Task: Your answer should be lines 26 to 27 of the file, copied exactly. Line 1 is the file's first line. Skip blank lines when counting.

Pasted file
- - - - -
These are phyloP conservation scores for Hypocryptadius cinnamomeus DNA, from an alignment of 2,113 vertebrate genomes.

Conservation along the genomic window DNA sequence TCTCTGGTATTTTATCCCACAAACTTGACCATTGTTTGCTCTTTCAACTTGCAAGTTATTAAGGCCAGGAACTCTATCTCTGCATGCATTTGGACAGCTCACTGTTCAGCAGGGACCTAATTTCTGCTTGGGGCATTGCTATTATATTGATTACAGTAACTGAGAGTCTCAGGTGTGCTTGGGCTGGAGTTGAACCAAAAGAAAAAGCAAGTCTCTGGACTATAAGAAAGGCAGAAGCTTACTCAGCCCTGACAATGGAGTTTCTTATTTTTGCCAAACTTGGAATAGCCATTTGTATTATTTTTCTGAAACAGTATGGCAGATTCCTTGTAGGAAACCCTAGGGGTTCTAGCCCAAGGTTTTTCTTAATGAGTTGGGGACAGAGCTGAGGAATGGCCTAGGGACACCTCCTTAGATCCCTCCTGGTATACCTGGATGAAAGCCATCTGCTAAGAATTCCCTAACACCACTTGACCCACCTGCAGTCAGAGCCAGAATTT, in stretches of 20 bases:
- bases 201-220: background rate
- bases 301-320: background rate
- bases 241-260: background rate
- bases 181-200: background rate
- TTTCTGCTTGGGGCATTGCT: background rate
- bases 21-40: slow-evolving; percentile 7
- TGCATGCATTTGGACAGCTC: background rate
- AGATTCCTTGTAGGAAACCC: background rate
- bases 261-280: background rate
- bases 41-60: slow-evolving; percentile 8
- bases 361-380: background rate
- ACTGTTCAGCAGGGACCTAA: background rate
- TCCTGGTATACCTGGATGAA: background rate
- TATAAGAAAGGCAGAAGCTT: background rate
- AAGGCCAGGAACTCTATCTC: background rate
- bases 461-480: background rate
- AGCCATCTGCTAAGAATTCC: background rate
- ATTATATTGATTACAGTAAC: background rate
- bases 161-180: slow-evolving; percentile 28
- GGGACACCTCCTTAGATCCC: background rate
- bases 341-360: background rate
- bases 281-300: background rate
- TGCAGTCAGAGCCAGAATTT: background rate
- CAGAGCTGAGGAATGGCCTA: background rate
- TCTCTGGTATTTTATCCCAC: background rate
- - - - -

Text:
- CAGAGCTGAGGAATGGCCTA: background rate
- TCTCTGGTATTTTATCCCAC: background rate